The normalised densities of PBMC from the patients with B-cell malignancies CLL, HCL, SMZL, MCL, FL captured by the antibodies against the T-cell markers CD2, CD3, CD4, CD7, CD8 were significantly lower and by the antibodies against the B-cell markers CD19, CD20 and CD22 - significantly higher than for normal controls (see Fig. 6A–C for CLL, HCL and SMZL). The density of anti-CD5-captured cells was lower than controls for FL, HCL and SMZL (Fig. 6B–C) but not for CLL (Fig. 6A) and MCL. There was also a dramatic increase in the densities of anti-CD23-captured cells for CLL and anti-CD25-captured cells in HCL. Highly variable amounts of anti-CD11c and anti-CD103-captured cells appeared in HCL patients (Fig. 6B) and high amount of anti-CD10-captured cells in FL patient (not shown) that were absent in controls. These changes reflect the appearance of leukemic CD19+, CD20+, CD22+ B-cells with coexpression of CD5 and CD23 for CLL, CD11c, CD25 and CD103 for HCL, CD5 for MCL and CD10 for FL and are in good agreement with literature29,30. The normalised densities of microarray-captured PBMC from the patients with MM and LGL leukemia did not differ significantly from normal controls. The pattern of the microarray binding densities for the PBMC from the studied patients differs from the corresponding flow-cytometric pattern in the highly variable densities of CD20 and CD22 positive cells for CLL. This can be accounted for by a significant decrease of CD20 and CD22 expression on CLL cells compared to normal B lymphocytes29,31,32 that results in insufficiently strong lymphocyte binding to the microarray and cell elimination during the washing step. However, this relative drop in the densities of anti-CD22 and CD20-captured cells is highly specific, as the decrease in CD22 and especially in CD20 expression per cell marks CLL compared to all other chronic B-cell leukemias33.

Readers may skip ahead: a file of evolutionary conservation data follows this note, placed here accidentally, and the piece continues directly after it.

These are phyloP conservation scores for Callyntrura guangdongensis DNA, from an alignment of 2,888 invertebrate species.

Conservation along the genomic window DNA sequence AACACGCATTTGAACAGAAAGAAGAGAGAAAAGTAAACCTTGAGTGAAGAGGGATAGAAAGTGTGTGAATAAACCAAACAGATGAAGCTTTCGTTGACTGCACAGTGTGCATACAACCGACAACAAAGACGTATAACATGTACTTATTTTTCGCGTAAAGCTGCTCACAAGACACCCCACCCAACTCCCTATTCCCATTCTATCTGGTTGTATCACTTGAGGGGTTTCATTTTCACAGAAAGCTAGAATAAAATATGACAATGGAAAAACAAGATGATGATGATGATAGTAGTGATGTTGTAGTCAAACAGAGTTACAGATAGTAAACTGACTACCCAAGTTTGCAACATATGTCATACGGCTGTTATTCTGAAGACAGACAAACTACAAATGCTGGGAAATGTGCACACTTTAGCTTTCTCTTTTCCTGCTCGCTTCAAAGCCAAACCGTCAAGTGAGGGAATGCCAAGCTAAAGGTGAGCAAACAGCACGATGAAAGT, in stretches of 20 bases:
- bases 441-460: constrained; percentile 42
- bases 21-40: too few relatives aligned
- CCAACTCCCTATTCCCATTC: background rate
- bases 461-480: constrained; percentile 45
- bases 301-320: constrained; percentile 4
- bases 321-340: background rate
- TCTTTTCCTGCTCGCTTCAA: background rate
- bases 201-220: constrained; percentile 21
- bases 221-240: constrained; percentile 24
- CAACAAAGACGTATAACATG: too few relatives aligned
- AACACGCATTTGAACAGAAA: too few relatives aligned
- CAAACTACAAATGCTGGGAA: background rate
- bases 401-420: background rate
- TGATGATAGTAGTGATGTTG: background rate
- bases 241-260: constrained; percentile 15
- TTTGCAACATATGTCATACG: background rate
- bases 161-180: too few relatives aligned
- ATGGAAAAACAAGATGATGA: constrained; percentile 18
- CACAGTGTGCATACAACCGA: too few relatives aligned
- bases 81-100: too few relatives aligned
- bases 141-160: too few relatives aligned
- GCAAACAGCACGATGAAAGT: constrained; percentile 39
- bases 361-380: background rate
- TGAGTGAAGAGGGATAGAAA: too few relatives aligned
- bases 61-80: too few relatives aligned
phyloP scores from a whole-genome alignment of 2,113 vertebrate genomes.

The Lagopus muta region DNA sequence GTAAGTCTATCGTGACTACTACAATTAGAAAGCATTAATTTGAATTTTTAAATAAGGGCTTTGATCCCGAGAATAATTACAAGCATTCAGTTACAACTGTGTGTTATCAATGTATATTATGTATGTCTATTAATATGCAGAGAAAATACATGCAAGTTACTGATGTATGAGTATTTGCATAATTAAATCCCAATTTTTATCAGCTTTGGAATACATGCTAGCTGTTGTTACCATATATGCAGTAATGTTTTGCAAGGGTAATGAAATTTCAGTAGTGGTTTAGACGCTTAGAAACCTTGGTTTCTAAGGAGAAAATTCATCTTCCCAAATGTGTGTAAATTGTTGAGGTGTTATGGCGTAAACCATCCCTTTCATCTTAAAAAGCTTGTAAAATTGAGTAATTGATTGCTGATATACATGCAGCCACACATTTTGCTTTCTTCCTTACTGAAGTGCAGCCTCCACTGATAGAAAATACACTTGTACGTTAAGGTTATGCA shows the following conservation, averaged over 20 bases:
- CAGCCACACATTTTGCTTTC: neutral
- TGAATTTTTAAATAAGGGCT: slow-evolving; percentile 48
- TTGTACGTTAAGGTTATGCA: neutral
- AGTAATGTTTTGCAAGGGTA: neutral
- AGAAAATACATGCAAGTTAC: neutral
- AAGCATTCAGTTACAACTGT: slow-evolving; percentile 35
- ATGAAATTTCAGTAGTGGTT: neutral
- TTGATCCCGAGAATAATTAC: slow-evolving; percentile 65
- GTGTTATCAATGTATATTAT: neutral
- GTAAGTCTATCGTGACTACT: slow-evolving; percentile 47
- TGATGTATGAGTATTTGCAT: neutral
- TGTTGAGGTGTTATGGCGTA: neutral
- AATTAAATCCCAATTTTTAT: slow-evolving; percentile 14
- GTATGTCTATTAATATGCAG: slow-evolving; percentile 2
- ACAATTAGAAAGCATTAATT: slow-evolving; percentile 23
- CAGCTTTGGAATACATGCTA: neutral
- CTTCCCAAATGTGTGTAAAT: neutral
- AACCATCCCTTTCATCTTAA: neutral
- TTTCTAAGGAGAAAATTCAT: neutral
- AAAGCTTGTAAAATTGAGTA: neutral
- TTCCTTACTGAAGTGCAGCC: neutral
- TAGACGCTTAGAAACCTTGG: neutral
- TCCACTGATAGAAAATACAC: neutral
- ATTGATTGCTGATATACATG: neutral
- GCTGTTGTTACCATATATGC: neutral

Figure 6

The microarray-captured mononuclear cells from the peripheral blood of the patients with chronic B-cell leukemias and lymphomas.

(A–C) The density of cells, captured by different anti-CD, normalised to the cell density on anti-CD45, for PBMC from 55 healthy donors (white boxes) and PBMC isolated from 22 patients with chronic B-lymphocytic leukemia (A, grey boxes), 20 patients with hairy cell leukemia (B, grey boxes) and 7 patients with splenic marginal zone lymphoma (C, grey boxes). The boxes indicate the 25%–75% confidence interval, the bars – 10%–90% confidence interval, the middle line indicate the median value, the square – the average value. The p values calculated according to Mann-Whitney U-criteria are given below the x-axis when below 0.05; (D–I) morphology after May-Grünwald-Giemsa stain (D–F) and cytochemistry test for tartrate-resistant acid phosphatase (G–I) of hairy lymphocytes and peripheral blood of the same HCL patient in a smear (D,G), on anti-CD45 microarray spot (E,H) and on anti-CD11c microarray spot (F,I). The leukemic cells are morphologically and cytochemically identical; anti-CD11c-captured cells are a pure hairy cell population. Original magnification ×1000 for panels D-I.